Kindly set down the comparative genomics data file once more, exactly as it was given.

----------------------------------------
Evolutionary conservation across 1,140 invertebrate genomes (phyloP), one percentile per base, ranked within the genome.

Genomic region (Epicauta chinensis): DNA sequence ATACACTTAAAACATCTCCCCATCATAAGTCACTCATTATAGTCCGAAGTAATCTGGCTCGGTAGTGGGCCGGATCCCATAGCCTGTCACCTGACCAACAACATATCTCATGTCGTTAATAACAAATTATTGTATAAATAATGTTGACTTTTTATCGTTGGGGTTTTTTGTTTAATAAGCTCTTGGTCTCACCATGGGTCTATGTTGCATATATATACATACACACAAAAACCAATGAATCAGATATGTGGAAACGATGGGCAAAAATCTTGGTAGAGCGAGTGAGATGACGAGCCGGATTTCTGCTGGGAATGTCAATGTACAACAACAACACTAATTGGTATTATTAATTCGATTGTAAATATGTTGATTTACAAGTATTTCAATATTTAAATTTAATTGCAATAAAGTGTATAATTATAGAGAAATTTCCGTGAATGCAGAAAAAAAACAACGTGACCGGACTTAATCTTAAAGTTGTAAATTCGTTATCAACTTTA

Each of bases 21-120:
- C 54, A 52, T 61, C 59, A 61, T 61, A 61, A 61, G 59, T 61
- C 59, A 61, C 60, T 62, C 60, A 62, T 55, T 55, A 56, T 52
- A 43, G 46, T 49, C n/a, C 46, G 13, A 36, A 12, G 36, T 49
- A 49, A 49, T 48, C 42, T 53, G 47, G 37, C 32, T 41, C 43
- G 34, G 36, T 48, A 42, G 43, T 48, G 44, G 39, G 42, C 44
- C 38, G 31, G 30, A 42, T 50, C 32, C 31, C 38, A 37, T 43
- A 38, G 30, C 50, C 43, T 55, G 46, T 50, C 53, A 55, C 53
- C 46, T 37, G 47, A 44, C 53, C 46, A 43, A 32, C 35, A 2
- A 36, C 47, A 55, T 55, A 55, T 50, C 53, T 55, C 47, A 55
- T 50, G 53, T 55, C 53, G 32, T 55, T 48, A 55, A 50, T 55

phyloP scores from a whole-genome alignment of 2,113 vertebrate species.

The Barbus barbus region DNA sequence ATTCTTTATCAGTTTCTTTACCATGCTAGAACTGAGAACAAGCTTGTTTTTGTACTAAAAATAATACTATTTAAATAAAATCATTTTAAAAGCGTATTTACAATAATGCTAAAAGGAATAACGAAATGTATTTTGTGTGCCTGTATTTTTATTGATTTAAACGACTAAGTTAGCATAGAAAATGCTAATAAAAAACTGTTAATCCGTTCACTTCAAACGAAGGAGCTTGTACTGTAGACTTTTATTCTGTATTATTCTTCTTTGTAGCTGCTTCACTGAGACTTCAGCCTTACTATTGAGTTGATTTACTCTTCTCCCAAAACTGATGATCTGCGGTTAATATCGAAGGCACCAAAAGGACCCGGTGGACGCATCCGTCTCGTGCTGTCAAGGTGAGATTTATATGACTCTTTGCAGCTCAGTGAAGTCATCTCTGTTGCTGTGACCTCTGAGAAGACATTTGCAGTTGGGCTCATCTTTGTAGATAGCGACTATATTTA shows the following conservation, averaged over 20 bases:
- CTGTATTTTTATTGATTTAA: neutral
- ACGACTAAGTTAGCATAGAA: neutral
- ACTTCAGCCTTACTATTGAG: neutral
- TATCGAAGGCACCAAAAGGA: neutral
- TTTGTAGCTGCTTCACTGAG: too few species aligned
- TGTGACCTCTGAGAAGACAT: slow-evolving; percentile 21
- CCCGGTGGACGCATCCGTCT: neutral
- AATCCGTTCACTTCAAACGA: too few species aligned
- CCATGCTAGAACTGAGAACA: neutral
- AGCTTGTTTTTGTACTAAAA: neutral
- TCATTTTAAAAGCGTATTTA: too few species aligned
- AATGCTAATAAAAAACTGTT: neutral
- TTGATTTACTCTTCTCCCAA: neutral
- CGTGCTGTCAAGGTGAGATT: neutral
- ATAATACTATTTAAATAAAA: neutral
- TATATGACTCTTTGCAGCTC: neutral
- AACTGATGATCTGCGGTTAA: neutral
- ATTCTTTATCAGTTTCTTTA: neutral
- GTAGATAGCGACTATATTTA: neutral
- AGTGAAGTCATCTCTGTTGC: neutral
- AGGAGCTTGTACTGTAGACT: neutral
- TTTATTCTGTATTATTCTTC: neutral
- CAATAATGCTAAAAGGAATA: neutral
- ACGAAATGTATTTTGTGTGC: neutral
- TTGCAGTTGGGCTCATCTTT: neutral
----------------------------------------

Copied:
Evolutionary conservation across 1,140 invertebrate genomes (phyloP), one percentile per base, ranked within the genome.

Genomic region (Epicauta chinensis): DNA sequence ATACACTTAAAACATCTCCCCATCATAAGTCACTCATTATAGTCCGAAGTAATCTGGCTCGGTAGTGGGCCGGATCCCATAGCCTGTCACCTGACCAACAACATATCTCATGTCGTTAATAACAAATTATTGTATAAATAATGTTGACTTTTTATCGTTGGGGTTTTTTGTTTAATAAGCTCTTGGTCTCACCATGGGTCTATGTTGCATATATATACATACACACAAAAACCAATGAATCAGATATGTGGAAACGATGGGCAAAAATCTTGGTAGAGCGAGTGAGATGACGAGCCGGATTTCTGCTGGGAATGTCAATGTACAACAACAACACTAATTGGTATTATTAATTCGATTGTAAATATGTTGATTTACAAGTATTTCAATATTTAAATTTAATTGCAATAAAGTGTATAATTATAGAGAAATTTCCGTGAATGCAGAAAAAAAACAACGTGACCGGACTTAATCTTAAAGTTGTAAATTCGTTATCAACTTTA

Each of bases 21-120:
- C 54, A 52, T 61, C 59, A 61, T 61, A 61, A 61, G 59, T 61
- C 59, A 61, C 60, T 62, C 60, A 62, T 55, T 55, A 56, T 52
- A 43, G 46, T 49, C n/a, C 46, G 13, A 36, A 12, G 36, T 49
- A 49, A 49, T 48, C 42, T 53, G 47, G 37, C 32, T 41, C 43
- G 34, G 36, T 48, A 42, G 43, T 48, G 44, G 39, G 42, C 44
- C 38, G 31, G 30, A 42, T 50, C 32, C 31, C 38, A 37, T 43
- A 38, G 30, C 50, C 43, T 55, G 46, T 50, C 53, A 55, C 53
- C 46, T 37, G 47, A 44, C 53, C 46, A 43, A 32, C 35, A 2
- A 36, C 47, A 55, T 55, A 55, T 50, C 53, T 55, C 47, A 55
- T 50, G 53, T 55, C 53, G 32, T 55, T 48, A 55, A 50, T 55

phyloP scores from a whole-genome alignment of 2,113 vertebrate species.

The Barbus barbus region DNA sequence ATTCTTTATCAGTTTCTTTACCATGCTAGAACTGAGAACAAGCTTGTTTTTGTACTAAAAATAATACTATTTAAATAAAATCATTTTAAAAGCGTATTTACAATAATGCTAAAAGGAATAACGAAATGTATTTTGTGTGCCTGTATTTTTATTGATTTAAACGACTAAGTTAGCATAGAAAATGCTAATAAAAAACTGTTAATCCGTTCACTTCAAACGAAGGAGCTTGTACTGTAGACTTTTATTCTGTATTATTCTTCTTTGTAGCTGCTTCACTGAGACTTCAGCCTTACTATTGAGTTGATTTACTCTTCTCCCAAAACTGATGATCTGCGGTTAATATCGAAGGCACCAAAAGGACCCGGTGGACGCATCCGTCTCGTGCTGTCAAGGTGAGATTTATATGACTCTTTGCAGCTCAGTGAAGTCATCTCTGTTGCTGTGACCTCTGAGAAGACATTTGCAGTTGGGCTCATCTTTGTAGATAGCGACTATATTTA shows the following conservation, averaged over 20 bases:
- CTGTATTTTTATTGATTTAA: neutral
- ACGACTAAGTTAGCATAGAA: neutral
- ACTTCAGCCTTACTATTGAG: neutral
- TATCGAAGGCACCAAAAGGA: neutral
- TTTGTAGCTGCTTCACTGAG: too few species aligned
- TGTGACCTCTGAGAAGACAT: slow-evolving; percentile 21
- CCCGGTGGACGCATCCGTCT: neutral
- AATCCGTTCACTTCAAACGA: too few species aligned
- CCATGCTAGAACTGAGAACA: neutral
- AGCTTGTTTTTGTACTAAAA: neutral
- TCATTTTAAAAGCGTATTTA: too few species aligned
- AATGCTAATAAAAAACTGTT: neutral
- TTGATTTACTCTTCTCCCAA: neutral
- CGTGCTGTCAAGGTGAGATT: neutral
- ATAATACTATTTAAATAAAA: neutral
- TATATGACTCTTTGCAGCTC: neutral
- AACTGATGATCTGCGGTTAA: neutral
- ATTCTTTATCAGTTTCTTTA: neutral
- GTAGATAGCGACTATATTTA: neutral
- AGTGAAGTCATCTCTGTTGC: neutral
- AGGAGCTTGTACTGTAGACT: neutral
- TTTATTCTGTATTATTCTTC: neutral
- CAATAATGCTAAAAGGAATA: neutral
- ACGAAATGTATTTTGTGTGC: neutral
- TTGCAGTTGGGCTCATCTTT: neutral